My GPS said as I entered the gates, continue for half a mile. It is one of those narrow drives that you just hope you won’t find anyone else coming in the opposite direction. Suddenly you see the building that is Melville Castle. True to its name it has castellations on top and a gothic air about the place.
You can imagine coming to Melville Castle for a wedding – indeed there is a marquee to the right or perhaps a conference or even a murder mystery weekend. We were off to try the Brasserie.
We walk past quite grand decor with many portraits of past owners (perhaps?) down into what was the cellar of the castle. We receive a friendly welcome from the barman who is coaxing the fire to life. We elect to site close as it’s a chilly night.
Perhaps we’re lacking an appropriate word in English, but Brasserie to me conjures up French cuisine. On reading the menu, we discover dishes with a Scottish twist. Vegetarians might find it a challenge to choose, it is definitely for meat and fish lovers.
Our waiter is equally friendly. I am not too sure about being called “You Guys” but it’s done with such charm.
It’s early on a Thursday night and as we sit there, a good number of diners walk in. Many seem to be regulars. We debate where people might come from to dine at the Castle: Eskbank, Dalkeith, South of the City? Priced at £28.50 for the 3-course menu, it’s good value, a step up from the local pub.
My starter of roasted carrot tart with spiced honey dressing and spinach salad arrives. Surprisingly, the flavour is predominantly cheese, which was not described on the menu. The pastry is good, but I would have liked more of a carrot flavour. The salad (which is rocket) has a very good dressing. Altogether a pleasant start.
G has plumped for Henderson’s Haggis and Clapshot (potato and swede) with whisky sauce. This disappears quickly, so I am assuming he’s enjoyed it!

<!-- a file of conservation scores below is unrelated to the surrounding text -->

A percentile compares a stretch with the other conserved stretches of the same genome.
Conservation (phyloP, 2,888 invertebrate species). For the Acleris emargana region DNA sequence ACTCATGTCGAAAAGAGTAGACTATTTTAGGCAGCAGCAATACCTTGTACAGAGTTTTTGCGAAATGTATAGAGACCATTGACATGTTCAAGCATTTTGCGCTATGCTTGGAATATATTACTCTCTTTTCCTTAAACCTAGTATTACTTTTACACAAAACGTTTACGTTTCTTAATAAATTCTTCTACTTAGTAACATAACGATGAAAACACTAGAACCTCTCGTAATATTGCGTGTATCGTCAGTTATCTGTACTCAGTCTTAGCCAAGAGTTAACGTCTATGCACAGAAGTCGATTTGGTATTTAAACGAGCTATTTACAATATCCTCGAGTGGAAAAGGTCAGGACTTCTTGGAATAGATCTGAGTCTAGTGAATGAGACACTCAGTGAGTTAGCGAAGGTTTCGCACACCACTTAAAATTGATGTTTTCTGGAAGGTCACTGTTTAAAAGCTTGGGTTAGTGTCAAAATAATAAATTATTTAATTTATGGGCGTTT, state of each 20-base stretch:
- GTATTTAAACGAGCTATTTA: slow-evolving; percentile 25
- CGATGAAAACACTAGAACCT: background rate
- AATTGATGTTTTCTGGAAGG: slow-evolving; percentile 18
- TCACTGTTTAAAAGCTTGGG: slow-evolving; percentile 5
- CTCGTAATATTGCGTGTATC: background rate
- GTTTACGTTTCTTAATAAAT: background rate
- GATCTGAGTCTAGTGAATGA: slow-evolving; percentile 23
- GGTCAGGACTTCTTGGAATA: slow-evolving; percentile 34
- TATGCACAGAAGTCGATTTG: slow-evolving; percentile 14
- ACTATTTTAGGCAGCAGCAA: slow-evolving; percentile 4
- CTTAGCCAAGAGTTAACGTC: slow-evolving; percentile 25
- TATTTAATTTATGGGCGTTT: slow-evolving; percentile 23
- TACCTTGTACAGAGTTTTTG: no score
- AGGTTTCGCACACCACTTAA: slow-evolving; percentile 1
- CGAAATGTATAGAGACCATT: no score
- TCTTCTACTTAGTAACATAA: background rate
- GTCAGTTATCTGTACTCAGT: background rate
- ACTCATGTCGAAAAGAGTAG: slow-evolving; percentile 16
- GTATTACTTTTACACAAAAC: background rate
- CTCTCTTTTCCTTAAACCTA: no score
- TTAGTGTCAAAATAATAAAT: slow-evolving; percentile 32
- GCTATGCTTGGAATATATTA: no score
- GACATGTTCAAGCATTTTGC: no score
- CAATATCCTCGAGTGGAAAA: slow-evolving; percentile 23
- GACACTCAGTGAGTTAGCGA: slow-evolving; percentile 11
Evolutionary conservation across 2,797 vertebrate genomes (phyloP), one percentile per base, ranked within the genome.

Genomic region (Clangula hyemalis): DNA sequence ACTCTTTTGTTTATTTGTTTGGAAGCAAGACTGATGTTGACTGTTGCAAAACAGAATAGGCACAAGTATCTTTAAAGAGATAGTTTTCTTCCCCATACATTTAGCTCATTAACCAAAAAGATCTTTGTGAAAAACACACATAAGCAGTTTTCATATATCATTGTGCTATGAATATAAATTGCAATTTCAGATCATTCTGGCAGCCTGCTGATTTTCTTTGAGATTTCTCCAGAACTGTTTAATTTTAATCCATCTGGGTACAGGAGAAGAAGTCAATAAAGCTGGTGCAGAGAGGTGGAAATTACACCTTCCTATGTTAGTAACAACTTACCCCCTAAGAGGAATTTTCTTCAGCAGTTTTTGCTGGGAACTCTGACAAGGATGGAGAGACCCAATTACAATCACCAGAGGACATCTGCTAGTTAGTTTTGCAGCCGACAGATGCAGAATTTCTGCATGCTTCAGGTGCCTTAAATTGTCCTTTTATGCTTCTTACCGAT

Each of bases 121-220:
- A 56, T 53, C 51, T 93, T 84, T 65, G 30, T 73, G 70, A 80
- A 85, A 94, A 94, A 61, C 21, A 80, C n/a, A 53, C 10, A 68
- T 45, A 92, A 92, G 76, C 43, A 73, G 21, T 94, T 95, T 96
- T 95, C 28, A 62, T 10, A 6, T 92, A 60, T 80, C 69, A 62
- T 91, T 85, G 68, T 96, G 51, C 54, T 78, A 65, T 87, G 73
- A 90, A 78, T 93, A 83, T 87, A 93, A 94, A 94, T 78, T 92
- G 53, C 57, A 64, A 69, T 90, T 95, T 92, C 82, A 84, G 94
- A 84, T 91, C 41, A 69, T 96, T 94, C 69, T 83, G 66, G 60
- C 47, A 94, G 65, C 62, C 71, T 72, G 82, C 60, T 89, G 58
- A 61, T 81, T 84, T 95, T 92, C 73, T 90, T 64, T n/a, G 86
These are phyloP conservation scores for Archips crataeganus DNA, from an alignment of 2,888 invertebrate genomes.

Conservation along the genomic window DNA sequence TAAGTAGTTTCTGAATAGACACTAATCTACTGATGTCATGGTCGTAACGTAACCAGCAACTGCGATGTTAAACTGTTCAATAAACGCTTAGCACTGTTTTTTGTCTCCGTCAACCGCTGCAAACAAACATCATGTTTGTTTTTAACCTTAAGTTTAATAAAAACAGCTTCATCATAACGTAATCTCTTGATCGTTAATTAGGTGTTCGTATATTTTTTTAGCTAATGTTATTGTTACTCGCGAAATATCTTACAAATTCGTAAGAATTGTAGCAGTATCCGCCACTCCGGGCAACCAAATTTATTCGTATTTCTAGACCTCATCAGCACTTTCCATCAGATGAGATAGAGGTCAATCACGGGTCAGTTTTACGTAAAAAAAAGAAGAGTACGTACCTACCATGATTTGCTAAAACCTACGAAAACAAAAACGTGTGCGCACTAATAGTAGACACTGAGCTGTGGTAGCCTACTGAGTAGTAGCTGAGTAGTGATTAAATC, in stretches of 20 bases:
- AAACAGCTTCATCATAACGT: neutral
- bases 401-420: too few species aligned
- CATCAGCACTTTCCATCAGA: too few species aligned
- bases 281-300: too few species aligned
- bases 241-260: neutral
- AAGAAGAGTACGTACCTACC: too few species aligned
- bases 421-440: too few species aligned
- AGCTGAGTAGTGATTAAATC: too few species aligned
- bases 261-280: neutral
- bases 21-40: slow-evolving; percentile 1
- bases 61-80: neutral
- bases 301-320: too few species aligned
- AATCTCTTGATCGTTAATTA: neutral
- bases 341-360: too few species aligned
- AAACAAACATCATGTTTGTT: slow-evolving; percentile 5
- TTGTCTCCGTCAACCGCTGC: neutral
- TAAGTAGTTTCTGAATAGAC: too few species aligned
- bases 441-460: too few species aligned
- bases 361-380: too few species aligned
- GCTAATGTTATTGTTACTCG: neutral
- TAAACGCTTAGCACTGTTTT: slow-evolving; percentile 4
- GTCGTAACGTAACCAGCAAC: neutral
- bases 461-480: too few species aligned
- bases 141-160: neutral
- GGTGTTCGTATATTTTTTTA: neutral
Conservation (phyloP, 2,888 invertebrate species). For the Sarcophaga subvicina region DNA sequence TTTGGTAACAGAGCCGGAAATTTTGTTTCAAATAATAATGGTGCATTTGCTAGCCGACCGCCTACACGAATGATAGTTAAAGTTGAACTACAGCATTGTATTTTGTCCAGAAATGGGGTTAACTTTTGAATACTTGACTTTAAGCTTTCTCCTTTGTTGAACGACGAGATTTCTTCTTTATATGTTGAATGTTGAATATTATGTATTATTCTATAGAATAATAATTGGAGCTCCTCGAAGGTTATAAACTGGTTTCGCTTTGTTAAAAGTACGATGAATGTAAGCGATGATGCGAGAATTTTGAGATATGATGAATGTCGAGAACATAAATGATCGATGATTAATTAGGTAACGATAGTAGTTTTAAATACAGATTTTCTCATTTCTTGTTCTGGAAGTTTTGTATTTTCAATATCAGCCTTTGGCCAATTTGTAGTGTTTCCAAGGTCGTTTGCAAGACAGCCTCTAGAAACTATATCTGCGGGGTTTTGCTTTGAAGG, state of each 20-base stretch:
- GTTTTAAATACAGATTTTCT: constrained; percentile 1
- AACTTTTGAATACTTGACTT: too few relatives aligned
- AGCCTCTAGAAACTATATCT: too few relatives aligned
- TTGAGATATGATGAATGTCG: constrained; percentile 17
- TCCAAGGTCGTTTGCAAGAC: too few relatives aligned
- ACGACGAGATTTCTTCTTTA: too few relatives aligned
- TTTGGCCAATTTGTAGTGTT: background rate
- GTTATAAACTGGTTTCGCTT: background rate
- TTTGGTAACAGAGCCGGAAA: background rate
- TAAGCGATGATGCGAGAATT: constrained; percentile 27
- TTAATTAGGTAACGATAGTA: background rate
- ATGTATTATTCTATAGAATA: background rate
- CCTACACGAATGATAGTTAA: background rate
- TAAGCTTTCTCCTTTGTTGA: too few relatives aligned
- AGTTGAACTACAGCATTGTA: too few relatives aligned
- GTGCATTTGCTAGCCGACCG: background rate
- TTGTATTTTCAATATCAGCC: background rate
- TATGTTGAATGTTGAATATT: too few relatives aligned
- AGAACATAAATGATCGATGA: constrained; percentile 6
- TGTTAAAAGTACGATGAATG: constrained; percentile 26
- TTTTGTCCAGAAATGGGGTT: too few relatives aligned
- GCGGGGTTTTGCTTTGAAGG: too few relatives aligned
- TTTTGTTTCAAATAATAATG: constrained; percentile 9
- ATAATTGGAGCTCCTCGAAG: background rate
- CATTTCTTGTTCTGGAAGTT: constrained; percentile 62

It is at this point, we decide that this is definitely comfort food. Portions are generous and tasty.
My main course is honey roasted and spiced pork belly, crispy black pudding, toffee apples and cider sauce. There’s also a generous helping of mash potato and vegetables. The meat was melt-y soft, but I was a tad disappointed that the crackling was not crisp. I had to leave some of the large portion of mashed potato so I could squeeze in dessert.
G’s portion of Pitenweem Smoked Haddock, mature cheese Rarebit, poached egg, creamed leek and potatoes arrived. Again, the portion was ample. The haddock was very lightly smoked. The kick to the dish was provided by the mustard sauce. “This is the favourite dish of most diners” the waiter explained. G felt that it really didn’t need the rarebit, but it didn’t stop him finishing every bite.
I was taken by the description that the plum crumble had home made vanilla custard. Our barman alerted me to the fact that the custard would be cold – interesting! For the first time throughout our meal, the serving of crème brulée was rather on the small side and unfortunately not set under the crackly top. My portion of the crumble was large. The custard was cold and served in a separate dish but was delicious.
The Brasserie is a great place to go for comfort food and a warm welcome. We suggest an early supper is ideal, then home to curl up in front of the TV: A perfect evening.
At the time of writing, you can enter a competition to win an overnight stay. Enter before 31 March.
We dined at the invitation of Crimson Edge. Photos of the exterior and interior of the Brasserie courtesy of Crimson Edge.